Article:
“Breece came to see me a lot of times,” Reese recalled after his death. “We’d sit in the back room and talk about everything. He wanted me to put his name on an issue of Sports Illustrated magazine that had an article about cock fighting. I saved the issue for him. That’s where he got the material for his short story titled ‘The Scrapper.’ I found the magazine with his name on it after he died and I sent it to his mother. I became really close to Breece. I really loved him.”

Graduating from Milton High School, Pancake was an unhappy freshman at West Virginia Wesleyan College in Buckhannon and his poor grades reflected that. The following year, he enrolled at Marshall University in Huntington in order to be close to his mother and father. His father was slowly dying from multiple sclerosis. Pancake’s grades improved dramatically at Marshall, where he graduated.

With his Marshall degree in hand, Pancake took a job teaching middle grades 5-8 at Fort Union Military Academy in Fort Union, Virginia. He would follow that with a stint teaching at Staunton Military Academy in Staunton, Virginia. He found teaching English to students unwilling to learn deeply unsatisfying, and the pay at the schools was poor.

While teaching at Fort Union, Pancake began driving his car (an old Cadillac convertible he called the “Great Blue Whale”) to Charlottesville to attend John Casey’s writing classes at the University of Virginia. There he studied with such authors as James Alan McPherson, Peter Taylor and Mary Lee Settle. In the mid-1970s, he wrote a handful of human interest features in The Cabell Record, the weekly newspaper in Milton.

More importantly, he began serious work on short stories, some of them later published in various literary magazines. His major breakthrough was the publication in The Atlantic Monthly of ‘‘Trilobites’’ in December 1977.

Pancake committed suicide a couple of years later, on Palm Sunday, 1979, by sticking a loaded shotgun in his mouth. What prompted his suicide remains unclear. It’s been suggested he may have been disoriented by sleepwalking.

Pancake biographer Douglass points out that “in hindsight, there were many indications of Pancake’s suicidal longings,” such as the act of giving away many personal items, including his guns, with the exception of the Savage over-under shotgun he used to kill himself.

As her son was buried in Milton Cemetery, his mother vowed that somehow she would see a book of his stories published.

“The Stories of Breece D’J Pancake” was published by Atlantic Monthly Press/Little Brown in 1983. The book included a foreword by McPherson and an afterword by Casey, both of whom had worked closely with Helen Pancake to sort through the disorganized manuscripts her son had left behind. Significantly, the book’s dust jacket featured a drawing of a trilobite.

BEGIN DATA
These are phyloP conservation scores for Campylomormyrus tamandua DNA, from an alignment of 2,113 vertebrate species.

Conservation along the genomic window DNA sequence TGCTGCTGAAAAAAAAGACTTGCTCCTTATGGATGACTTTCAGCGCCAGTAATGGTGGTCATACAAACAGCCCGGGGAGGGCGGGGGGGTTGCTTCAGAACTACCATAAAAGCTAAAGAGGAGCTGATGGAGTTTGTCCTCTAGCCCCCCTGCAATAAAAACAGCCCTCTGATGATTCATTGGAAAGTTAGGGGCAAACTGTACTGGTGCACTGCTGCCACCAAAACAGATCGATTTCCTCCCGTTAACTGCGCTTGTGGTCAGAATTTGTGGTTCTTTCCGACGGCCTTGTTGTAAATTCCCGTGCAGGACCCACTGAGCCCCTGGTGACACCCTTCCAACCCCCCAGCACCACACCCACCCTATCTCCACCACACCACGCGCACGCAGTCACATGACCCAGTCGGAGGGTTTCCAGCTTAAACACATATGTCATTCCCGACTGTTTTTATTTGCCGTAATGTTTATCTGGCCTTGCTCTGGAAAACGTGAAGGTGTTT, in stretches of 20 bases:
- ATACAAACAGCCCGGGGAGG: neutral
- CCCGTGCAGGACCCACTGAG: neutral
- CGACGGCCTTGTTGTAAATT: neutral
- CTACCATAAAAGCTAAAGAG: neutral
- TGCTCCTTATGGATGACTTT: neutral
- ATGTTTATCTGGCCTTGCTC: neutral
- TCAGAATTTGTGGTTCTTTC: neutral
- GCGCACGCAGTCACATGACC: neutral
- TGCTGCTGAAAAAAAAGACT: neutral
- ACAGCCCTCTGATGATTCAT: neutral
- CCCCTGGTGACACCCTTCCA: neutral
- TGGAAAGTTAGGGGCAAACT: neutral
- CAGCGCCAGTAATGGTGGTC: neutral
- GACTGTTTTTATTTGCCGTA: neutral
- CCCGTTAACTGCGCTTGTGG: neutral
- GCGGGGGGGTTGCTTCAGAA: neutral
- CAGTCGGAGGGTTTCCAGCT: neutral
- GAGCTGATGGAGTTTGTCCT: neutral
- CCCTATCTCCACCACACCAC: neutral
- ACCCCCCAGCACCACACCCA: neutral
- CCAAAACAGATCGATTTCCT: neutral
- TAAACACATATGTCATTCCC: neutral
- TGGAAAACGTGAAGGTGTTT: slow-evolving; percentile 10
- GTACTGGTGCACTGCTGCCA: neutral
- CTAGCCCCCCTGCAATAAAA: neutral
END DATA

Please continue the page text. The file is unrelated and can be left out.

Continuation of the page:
It was McPherson who had recommended Pancake’s stories to The Atlantic Monthly, which bought two of his stories and asked him for more. In his foreword to the book, he wrote: “There was never any doubt in my mind that Breece Pancake was a writer. His style derived in large part from Hemingway, his themes from people and places he had known in West Virginia. His craftsmanship was exact, unsentimental ... He wasted no words.”

In his afterword, Casey noted that Pancake wrote almost exclusively about the part of his home state where he grew up “and he knew that from top to bottom. He knew people’s jobs, from the tools people used to how they felt about them. He knew the geology, the prehistory, the history of his territory.”

‘He had it’

Sales of the book were brisk, surprisingly so considering that the author of the stories was totally unknown when copies arrived in the nation’s bookstores.

The collection drew enthusiastic praise from such writers as Joyce Carol Oates (“one is tempted to compare his debut to Hemingway’s”) and Margaret Atwood (“an exceptional voice; gritty, mordant, invested with the texture of stroked reality”).

Phoebe-Lou Adams, his editor at The Atlantic Monthly, concluded that “whatever it is that truly commands reader attention, he had it.”

Holt, Rinehart and Winston published a paperback edition of the remarkable posthumous collection of Pancake’s stories in 1984. The book went on to be published in Great Britain, in Germany and in a Brazilian/Portuguese edition.

The new Library of America edition was released last fall. The description on the book’s Amazon page says, in part:

“‘The Collected Breece D’J Pancake’ brings together the original landmark book, several story drafts and fragments, and a selection of Pancake’s letters to offer an unprecedented picture of his life and art. Among the unfinished stories are fragments from Pancake’s two planned novels. The letters document his relationship with writers such as Peter Taylor, John Casey, James Alan McPherson, and Mary Lee Settle, and offer a picture of his collaborative relationship with his mother, who sent him newspaper clippings and helped him research his stories.”

The book is available at local book sellers, as well as online.

James E. Casto is the retired associate editor of the Huntington Herald-Dispatch and the author of a number of books on local and regional history.